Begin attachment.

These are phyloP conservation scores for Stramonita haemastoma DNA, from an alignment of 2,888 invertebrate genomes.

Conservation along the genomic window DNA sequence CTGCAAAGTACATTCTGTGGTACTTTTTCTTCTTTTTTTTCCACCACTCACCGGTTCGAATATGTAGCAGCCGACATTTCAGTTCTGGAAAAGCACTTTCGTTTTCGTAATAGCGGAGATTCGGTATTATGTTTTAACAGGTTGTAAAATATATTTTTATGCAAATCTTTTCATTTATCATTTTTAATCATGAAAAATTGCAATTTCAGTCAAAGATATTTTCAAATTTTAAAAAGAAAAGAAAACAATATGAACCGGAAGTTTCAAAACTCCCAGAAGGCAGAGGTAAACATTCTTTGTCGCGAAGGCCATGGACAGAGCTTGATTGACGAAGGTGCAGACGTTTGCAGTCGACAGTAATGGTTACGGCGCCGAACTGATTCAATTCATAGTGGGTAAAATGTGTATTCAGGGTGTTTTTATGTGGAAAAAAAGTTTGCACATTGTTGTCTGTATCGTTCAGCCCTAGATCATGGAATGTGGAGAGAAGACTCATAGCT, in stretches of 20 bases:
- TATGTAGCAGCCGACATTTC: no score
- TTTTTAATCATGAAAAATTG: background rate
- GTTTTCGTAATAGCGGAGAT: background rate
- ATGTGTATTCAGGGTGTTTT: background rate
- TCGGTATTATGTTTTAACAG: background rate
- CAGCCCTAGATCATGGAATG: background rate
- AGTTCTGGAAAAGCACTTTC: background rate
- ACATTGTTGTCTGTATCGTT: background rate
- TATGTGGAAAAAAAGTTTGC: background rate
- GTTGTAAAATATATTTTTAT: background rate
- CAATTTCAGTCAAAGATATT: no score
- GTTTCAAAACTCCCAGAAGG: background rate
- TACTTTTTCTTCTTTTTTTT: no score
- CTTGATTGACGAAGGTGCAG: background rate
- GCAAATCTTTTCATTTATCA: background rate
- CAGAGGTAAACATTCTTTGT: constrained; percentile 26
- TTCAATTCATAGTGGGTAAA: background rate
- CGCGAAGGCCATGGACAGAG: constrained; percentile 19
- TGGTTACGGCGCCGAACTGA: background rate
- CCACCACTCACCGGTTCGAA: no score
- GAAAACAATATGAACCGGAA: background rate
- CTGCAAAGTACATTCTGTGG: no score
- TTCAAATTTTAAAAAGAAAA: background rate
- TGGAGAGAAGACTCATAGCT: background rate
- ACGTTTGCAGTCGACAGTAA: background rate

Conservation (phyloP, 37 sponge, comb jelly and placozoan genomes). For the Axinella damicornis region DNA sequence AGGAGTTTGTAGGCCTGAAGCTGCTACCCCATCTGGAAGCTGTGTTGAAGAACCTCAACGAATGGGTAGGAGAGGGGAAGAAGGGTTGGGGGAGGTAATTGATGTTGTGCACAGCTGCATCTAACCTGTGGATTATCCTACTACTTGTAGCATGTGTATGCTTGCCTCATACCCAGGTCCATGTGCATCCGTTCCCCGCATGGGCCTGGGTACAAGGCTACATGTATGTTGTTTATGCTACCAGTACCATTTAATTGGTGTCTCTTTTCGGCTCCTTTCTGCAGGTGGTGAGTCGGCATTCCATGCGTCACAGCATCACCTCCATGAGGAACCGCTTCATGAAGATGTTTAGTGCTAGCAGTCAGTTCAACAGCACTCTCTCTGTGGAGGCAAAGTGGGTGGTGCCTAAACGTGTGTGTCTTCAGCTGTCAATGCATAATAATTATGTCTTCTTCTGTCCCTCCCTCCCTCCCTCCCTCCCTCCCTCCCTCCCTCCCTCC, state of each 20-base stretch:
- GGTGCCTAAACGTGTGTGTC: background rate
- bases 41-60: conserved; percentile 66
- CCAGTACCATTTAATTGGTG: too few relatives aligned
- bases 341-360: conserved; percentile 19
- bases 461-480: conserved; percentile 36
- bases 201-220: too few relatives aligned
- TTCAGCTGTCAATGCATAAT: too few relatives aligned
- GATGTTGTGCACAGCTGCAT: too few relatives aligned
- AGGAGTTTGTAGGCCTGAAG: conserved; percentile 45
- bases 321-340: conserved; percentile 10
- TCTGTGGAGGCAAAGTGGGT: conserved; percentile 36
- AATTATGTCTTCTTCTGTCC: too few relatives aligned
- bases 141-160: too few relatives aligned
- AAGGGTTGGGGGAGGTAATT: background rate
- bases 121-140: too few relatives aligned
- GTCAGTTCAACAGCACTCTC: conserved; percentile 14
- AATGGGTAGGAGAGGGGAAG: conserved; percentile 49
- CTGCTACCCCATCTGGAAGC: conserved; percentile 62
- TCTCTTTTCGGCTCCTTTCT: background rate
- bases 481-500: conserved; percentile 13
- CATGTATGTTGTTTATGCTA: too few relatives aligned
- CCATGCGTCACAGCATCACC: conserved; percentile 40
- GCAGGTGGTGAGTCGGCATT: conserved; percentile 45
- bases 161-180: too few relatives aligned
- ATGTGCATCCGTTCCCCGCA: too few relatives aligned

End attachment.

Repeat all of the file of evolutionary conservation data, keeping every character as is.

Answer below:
These are phyloP conservation scores for Stramonita haemastoma DNA, from an alignment of 2,888 invertebrate genomes.

Conservation along the genomic window DNA sequence CTGCAAAGTACATTCTGTGGTACTTTTTCTTCTTTTTTTTCCACCACTCACCGGTTCGAATATGTAGCAGCCGACATTTCAGTTCTGGAAAAGCACTTTCGTTTTCGTAATAGCGGAGATTCGGTATTATGTTTTAACAGGTTGTAAAATATATTTTTATGCAAATCTTTTCATTTATCATTTTTAATCATGAAAAATTGCAATTTCAGTCAAAGATATTTTCAAATTTTAAAAAGAAAAGAAAACAATATGAACCGGAAGTTTCAAAACTCCCAGAAGGCAGAGGTAAACATTCTTTGTCGCGAAGGCCATGGACAGAGCTTGATTGACGAAGGTGCAGACGTTTGCAGTCGACAGTAATGGTTACGGCGCCGAACTGATTCAATTCATAGTGGGTAAAATGTGTATTCAGGGTGTTTTTATGTGGAAAAAAAGTTTGCACATTGTTGTCTGTATCGTTCAGCCCTAGATCATGGAATGTGGAGAGAAGACTCATAGCT, in stretches of 20 bases:
- TATGTAGCAGCCGACATTTC: no score
- TTTTTAATCATGAAAAATTG: background rate
- GTTTTCGTAATAGCGGAGAT: background rate
- ATGTGTATTCAGGGTGTTTT: background rate
- TCGGTATTATGTTTTAACAG: background rate
- CAGCCCTAGATCATGGAATG: background rate
- AGTTCTGGAAAAGCACTTTC: background rate
- ACATTGTTGTCTGTATCGTT: background rate
- TATGTGGAAAAAAAGTTTGC: background rate
- GTTGTAAAATATATTTTTAT: background rate
- CAATTTCAGTCAAAGATATT: no score
- GTTTCAAAACTCCCAGAAGG: background rate
- TACTTTTTCTTCTTTTTTTT: no score
- CTTGATTGACGAAGGTGCAG: background rate
- GCAAATCTTTTCATTTATCA: background rate
- CAGAGGTAAACATTCTTTGT: constrained; percentile 26
- TTCAATTCATAGTGGGTAAA: background rate
- CGCGAAGGCCATGGACAGAG: constrained; percentile 19
- TGGTTACGGCGCCGAACTGA: background rate
- CCACCACTCACCGGTTCGAA: no score
- GAAAACAATATGAACCGGAA: background rate
- CTGCAAAGTACATTCTGTGG: no score
- TTCAAATTTTAAAAAGAAAA: background rate
- TGGAGAGAAGACTCATAGCT: background rate
- ACGTTTGCAGTCGACAGTAA: background rate

Conservation (phyloP, 37 sponge, comb jelly and placozoan genomes). For the Axinella damicornis region DNA sequence AGGAGTTTGTAGGCCTGAAGCTGCTACCCCATCTGGAAGCTGTGTTGAAGAACCTCAACGAATGGGTAGGAGAGGGGAAGAAGGGTTGGGGGAGGTAATTGATGTTGTGCACAGCTGCATCTAACCTGTGGATTATCCTACTACTTGTAGCATGTGTATGCTTGCCTCATACCCAGGTCCATGTGCATCCGTTCCCCGCATGGGCCTGGGTACAAGGCTACATGTATGTTGTTTATGCTACCAGTACCATTTAATTGGTGTCTCTTTTCGGCTCCTTTCTGCAGGTGGTGAGTCGGCATTCCATGCGTCACAGCATCACCTCCATGAGGAACCGCTTCATGAAGATGTTTAGTGCTAGCAGTCAGTTCAACAGCACTCTCTCTGTGGAGGCAAAGTGGGTGGTGCCTAAACGTGTGTGTCTTCAGCTGTCAATGCATAATAATTATGTCTTCTTCTGTCCCTCCCTCCCTCCCTCCCTCCCTCCCTCCCTCCCTCCCTCC, state of each 20-base stretch:
- GGTGCCTAAACGTGTGTGTC: background rate
- bases 41-60: conserved; percentile 66
- CCAGTACCATTTAATTGGTG: too few relatives aligned
- bases 341-360: conserved; percentile 19
- bases 461-480: conserved; percentile 36
- bases 201-220: too few relatives aligned
- TTCAGCTGTCAATGCATAAT: too few relatives aligned
- GATGTTGTGCACAGCTGCAT: too few relatives aligned
- AGGAGTTTGTAGGCCTGAAG: conserved; percentile 45
- bases 321-340: conserved; percentile 10
- TCTGTGGAGGCAAAGTGGGT: conserved; percentile 36
- AATTATGTCTTCTTCTGTCC: too few relatives aligned
- bases 141-160: too few relatives aligned
- AAGGGTTGGGGGAGGTAATT: background rate
- bases 121-140: too few relatives aligned
- GTCAGTTCAACAGCACTCTC: conserved; percentile 14
- AATGGGTAGGAGAGGGGAAG: conserved; percentile 49
- CTGCTACCCCATCTGGAAGC: conserved; percentile 62
- TCTCTTTTCGGCTCCTTTCT: background rate
- bases 481-500: conserved; percentile 13
- CATGTATGTTGTTTATGCTA: too few relatives aligned
- CCATGCGTCACAGCATCACC: conserved; percentile 40
- GCAGGTGGTGAGTCGGCATT: conserved; percentile 45
- bases 161-180: too few relatives aligned
- ATGTGCATCCGTTCCCCGCA: too few relatives aligned